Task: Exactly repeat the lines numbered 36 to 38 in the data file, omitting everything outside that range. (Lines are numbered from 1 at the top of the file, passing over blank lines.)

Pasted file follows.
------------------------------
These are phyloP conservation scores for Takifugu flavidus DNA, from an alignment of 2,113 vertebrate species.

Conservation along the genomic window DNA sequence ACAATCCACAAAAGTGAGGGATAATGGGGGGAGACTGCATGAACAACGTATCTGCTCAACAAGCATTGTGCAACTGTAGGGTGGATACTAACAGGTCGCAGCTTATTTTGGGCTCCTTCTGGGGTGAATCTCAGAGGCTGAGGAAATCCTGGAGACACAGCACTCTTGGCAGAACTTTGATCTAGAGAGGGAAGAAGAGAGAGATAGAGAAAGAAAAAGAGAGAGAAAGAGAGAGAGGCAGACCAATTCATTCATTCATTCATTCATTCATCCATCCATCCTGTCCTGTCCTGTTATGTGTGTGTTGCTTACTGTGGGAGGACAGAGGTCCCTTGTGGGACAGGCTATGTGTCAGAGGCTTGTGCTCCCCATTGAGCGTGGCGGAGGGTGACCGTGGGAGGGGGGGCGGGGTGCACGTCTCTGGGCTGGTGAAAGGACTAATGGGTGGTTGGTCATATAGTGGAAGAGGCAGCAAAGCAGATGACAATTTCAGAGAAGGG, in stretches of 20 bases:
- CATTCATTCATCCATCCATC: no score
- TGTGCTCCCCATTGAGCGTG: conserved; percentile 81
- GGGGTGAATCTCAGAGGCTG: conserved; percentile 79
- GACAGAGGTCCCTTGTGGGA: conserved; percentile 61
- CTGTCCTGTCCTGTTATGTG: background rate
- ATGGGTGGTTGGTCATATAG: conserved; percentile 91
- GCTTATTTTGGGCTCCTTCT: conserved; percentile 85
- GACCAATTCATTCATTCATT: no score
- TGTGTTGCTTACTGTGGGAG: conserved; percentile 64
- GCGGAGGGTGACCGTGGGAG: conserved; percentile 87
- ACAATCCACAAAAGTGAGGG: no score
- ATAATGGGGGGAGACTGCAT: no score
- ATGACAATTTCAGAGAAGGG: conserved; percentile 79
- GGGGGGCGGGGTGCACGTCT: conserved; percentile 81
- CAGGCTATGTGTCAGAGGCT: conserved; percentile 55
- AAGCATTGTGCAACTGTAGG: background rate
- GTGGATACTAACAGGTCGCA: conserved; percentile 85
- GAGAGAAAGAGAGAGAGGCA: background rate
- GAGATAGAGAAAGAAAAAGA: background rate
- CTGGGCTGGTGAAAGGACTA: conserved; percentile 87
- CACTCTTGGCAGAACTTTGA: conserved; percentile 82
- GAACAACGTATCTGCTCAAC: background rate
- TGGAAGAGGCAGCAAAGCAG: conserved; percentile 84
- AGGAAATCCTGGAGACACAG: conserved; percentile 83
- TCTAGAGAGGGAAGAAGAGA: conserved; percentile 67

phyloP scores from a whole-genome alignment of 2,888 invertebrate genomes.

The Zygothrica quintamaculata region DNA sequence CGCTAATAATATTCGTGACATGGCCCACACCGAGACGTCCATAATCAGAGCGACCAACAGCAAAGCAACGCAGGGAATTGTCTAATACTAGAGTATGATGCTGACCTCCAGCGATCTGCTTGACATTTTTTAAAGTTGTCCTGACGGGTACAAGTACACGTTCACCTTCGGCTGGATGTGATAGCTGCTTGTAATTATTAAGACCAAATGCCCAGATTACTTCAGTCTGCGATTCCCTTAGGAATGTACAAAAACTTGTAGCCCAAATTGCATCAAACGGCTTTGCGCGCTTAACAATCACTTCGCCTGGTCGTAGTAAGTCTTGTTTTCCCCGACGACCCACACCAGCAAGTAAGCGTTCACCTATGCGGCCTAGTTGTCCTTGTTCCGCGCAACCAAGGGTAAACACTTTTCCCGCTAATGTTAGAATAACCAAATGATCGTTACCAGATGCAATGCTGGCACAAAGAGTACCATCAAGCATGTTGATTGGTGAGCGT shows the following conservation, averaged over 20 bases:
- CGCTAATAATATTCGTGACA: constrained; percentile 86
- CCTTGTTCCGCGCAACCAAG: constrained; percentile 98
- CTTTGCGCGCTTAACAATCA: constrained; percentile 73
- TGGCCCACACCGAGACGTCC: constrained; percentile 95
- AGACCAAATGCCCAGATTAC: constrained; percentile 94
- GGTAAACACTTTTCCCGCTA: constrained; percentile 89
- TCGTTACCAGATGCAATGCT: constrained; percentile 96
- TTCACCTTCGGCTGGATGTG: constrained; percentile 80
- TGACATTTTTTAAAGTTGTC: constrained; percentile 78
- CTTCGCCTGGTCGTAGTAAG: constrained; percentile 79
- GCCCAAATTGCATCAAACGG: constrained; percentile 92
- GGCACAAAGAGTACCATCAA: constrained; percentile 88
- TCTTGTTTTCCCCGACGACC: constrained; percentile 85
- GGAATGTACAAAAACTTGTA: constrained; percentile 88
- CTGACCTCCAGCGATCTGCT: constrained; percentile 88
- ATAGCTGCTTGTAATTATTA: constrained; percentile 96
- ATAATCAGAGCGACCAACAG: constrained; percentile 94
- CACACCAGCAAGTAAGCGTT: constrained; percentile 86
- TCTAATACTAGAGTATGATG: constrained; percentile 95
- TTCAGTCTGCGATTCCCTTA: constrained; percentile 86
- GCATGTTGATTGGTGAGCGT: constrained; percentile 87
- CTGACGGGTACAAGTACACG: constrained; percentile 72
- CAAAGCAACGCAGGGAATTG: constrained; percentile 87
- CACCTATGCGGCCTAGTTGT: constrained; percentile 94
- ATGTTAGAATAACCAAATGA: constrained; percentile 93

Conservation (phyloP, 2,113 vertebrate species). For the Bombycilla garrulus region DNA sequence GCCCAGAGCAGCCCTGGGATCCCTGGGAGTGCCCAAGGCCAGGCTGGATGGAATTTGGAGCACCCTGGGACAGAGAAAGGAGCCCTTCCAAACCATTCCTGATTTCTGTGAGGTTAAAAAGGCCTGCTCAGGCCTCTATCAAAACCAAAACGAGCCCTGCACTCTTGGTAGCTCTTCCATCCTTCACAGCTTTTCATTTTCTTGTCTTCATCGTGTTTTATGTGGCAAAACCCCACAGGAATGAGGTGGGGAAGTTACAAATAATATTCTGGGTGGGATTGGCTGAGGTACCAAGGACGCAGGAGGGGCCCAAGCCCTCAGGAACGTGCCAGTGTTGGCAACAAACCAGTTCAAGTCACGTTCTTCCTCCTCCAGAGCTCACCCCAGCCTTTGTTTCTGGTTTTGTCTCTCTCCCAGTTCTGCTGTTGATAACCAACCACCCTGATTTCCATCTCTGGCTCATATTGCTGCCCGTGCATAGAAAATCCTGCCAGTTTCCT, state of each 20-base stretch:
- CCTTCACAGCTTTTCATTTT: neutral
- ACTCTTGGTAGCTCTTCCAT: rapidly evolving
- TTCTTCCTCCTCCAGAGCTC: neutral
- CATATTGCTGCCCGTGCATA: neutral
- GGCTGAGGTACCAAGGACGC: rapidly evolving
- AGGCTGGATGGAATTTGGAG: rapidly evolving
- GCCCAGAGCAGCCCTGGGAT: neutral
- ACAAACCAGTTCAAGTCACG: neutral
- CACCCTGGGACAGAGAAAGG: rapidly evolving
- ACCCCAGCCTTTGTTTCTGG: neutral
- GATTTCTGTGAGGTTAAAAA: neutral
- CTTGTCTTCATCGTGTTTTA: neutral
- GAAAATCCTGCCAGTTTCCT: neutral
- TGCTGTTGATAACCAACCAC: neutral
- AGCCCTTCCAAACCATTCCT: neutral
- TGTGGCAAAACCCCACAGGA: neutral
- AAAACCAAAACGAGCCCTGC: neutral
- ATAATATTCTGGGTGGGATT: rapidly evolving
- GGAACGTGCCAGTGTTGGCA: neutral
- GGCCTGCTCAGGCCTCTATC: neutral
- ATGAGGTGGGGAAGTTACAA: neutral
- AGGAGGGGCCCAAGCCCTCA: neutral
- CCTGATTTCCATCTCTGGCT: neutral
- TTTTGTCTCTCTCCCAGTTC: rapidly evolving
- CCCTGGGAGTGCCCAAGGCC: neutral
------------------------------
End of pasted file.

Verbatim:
- TCGTTACCAGATGCAATGCT: constrained; percentile 96
- TTCACCTTCGGCTGGATGTG: constrained; percentile 80
- TGACATTTTTTAAAGTTGTC: constrained; percentile 78